Robert Waldinger and Susan Pinker, both of whom I have referred to before, agree to this. Susan Pinker said that personal and digital interactions are different as physical gestures such as high-fives, hand shakes, eye contact releases oxytocin which increases trust and lowers stress.
Form a group that cares about each other and encourages and protect each other.
Susan Pinker presented another observation that the top two predictors for long and happy life were social: people you can count on and number of people you interact with as you move along your day — not only close people but people such as your maid, cook, building watchman, cab driver, grocery seller, parlor ladies, showroom salesman, ticket collectors.
These people also deserve a look, a smile, a handshake, a joke. I work from home and the morning conversations with my maid and cook forms a huge part of my human contact every day.
Spend some time listening to their problems, concerns, and needs — forming a genuine human connection. Helping when you can. Adding some value to their life. Our achievements are also reflected in the achievements and gains of those around us — I give breakfast to my maid not because she does not have food but I want to emphasize that breakfast is an important meal.
You have to add value to people’s lives if you want them to add to yours.
Be expressive while managing your boundaries. Talk to people in the lift, in a queue, at the doctor’s, or at the dentist’s. Share your problems; it encourages people to share theirs.
Let others help you. It makes them feel needed which is crucial for strong relationships.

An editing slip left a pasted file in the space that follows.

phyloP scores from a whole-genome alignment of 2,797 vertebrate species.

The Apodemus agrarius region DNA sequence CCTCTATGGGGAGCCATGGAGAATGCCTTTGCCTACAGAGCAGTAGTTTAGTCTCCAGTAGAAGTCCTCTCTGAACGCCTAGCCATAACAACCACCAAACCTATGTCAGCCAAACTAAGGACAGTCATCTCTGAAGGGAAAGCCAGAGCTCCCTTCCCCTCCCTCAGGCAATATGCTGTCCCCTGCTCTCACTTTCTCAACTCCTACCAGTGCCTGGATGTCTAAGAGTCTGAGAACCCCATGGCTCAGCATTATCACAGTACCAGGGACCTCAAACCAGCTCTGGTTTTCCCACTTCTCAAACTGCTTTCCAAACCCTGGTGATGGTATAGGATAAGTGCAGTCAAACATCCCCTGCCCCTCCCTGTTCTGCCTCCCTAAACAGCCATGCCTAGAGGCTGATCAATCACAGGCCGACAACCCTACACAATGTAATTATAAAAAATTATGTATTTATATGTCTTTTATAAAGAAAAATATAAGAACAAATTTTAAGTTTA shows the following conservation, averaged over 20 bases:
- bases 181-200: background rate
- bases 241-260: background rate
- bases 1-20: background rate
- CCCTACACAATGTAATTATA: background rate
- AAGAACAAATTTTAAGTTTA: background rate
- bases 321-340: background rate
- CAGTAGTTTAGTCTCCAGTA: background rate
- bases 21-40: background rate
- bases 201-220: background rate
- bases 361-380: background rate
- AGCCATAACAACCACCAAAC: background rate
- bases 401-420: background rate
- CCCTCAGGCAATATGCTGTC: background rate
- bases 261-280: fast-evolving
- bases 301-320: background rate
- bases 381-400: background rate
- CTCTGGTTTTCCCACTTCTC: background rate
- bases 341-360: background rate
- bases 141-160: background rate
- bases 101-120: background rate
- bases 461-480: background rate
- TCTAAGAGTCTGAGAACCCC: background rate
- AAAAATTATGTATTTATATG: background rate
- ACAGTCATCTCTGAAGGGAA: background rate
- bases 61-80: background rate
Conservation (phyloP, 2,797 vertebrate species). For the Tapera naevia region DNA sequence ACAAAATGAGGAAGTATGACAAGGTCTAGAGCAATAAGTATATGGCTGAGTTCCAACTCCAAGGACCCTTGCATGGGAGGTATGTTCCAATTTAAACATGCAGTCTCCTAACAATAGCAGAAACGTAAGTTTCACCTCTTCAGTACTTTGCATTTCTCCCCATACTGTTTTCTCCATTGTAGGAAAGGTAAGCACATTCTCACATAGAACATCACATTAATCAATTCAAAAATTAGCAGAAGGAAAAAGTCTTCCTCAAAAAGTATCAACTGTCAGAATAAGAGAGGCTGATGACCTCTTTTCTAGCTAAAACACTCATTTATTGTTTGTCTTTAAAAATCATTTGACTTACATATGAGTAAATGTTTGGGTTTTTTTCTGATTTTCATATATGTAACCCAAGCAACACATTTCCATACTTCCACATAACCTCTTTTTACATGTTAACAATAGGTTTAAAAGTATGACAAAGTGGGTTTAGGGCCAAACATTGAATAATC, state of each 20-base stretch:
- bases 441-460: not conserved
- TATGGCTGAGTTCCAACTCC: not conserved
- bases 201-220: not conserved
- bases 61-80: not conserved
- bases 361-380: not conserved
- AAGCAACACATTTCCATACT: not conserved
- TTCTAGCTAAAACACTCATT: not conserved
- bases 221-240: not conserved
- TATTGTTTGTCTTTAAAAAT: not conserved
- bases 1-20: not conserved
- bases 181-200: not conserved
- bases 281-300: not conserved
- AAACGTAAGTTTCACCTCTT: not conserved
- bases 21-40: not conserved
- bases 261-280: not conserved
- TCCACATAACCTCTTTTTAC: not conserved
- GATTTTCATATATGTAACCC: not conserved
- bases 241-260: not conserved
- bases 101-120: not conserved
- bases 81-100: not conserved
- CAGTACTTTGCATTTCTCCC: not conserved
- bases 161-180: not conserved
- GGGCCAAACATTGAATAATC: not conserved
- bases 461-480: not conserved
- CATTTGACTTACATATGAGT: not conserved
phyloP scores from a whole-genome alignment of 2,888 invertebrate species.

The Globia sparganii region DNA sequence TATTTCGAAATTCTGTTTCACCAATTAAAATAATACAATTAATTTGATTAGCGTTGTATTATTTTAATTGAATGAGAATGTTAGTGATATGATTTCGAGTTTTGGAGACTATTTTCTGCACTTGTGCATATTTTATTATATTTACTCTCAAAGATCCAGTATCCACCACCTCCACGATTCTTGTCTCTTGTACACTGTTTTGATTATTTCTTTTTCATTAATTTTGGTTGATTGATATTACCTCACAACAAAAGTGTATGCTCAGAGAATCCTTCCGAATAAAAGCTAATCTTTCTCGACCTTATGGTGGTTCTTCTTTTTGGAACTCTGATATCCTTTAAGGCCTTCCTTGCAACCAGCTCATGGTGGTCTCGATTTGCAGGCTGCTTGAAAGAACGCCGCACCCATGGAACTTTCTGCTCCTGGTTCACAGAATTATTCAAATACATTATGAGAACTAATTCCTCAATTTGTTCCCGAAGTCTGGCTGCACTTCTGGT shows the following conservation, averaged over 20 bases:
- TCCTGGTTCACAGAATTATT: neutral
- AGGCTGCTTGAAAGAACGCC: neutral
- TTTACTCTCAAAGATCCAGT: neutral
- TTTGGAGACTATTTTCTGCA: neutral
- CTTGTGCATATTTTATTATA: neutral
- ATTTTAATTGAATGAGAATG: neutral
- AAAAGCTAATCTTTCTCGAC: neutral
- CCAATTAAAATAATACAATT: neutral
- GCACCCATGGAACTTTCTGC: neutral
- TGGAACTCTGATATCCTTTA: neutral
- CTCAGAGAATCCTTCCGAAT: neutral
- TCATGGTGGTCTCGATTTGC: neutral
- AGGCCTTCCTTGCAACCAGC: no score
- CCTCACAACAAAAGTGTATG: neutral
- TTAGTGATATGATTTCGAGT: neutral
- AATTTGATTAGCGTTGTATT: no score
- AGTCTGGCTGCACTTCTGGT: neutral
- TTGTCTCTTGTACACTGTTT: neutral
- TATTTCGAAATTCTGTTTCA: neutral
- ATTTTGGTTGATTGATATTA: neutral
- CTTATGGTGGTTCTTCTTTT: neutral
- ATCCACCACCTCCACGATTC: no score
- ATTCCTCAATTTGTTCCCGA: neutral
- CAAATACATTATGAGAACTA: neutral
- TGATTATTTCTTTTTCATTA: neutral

If you go to a physical group activity, don’t just work out while watching your toes all the time. Talk to people. Laugh about how rigid your body is. Sweat together. At my yoga center, I do partner exercises with a lady. Now, in heavy rains she asks if she can drop me home. I don’t accept her offer but it feels assuring that, if needed, I won’t be stuck at the flooded yoga building with an old guard and some random dudes from an office, who are really helpful but worry too much, making me conscious.
Observe people’s reactions to your behavior. Adapt as per each person. Let it go when people do not respond. Make them feel completely at ease around you.
Touch people. Literally. I am going to write a separate article about how human touch makes a huge difference. Hug them, kiss their cheeks: like South Americans, run your hand through their hair, brush their shoulder or back, hold their hand. Human touch is natural and it personalizes the relationship; we were not born to be physically isolated. But within your limits and without making anyone awkward. Don’t hold a husband’s hand in front of his wife or behind her. Replace that with a deeper smile. Or maybe a gentle quick brush on the shoulder which does not suggest anything else. Some men right now are saying, we are men and we don’t touch men. Doesn’t matter. You can also brush someone’s shoulder or arm. Or just smile eye to eye.
Reciprocate compliments. Not everyone has the heart to give them.
Even when I am alone I don’t feel unsafe, no matter in what part of the world I am and at what hour. It does not mean that I am not cautious. It means that I believe in the goodness of people. Even strangers. If you are nice to them, they would be nice to you. The other day, I told my friend that the cook and the maid at my new house are really good. She said, “Because you are good”. I have been stuck at borders without a visa. I have been pick-pocketed in a new city. I drank with strangers in Bangkok while I knew they wanted to sleep with me. Interested men who were touching me felt bad as I trusted them right in front of them and showed that they were breaking my trust and they had to fix it.
I have made it, mostly, by being nice.
When Anne Frank, despite everything, can believe that people are really good at heart, so can you.
If someone drops her coins on the floor, you have to get down on your knees to pick them. Believe me, nothing bad comes out of goodness as long as you don’t let people run over you. You wouldn’t even realize but the same people would come back to glue the broken pieces of your life. Maya Angelou rightly said, “I’ve learned that people will forget what you said, people will forget what you did, but people will never forget how you made them feel.”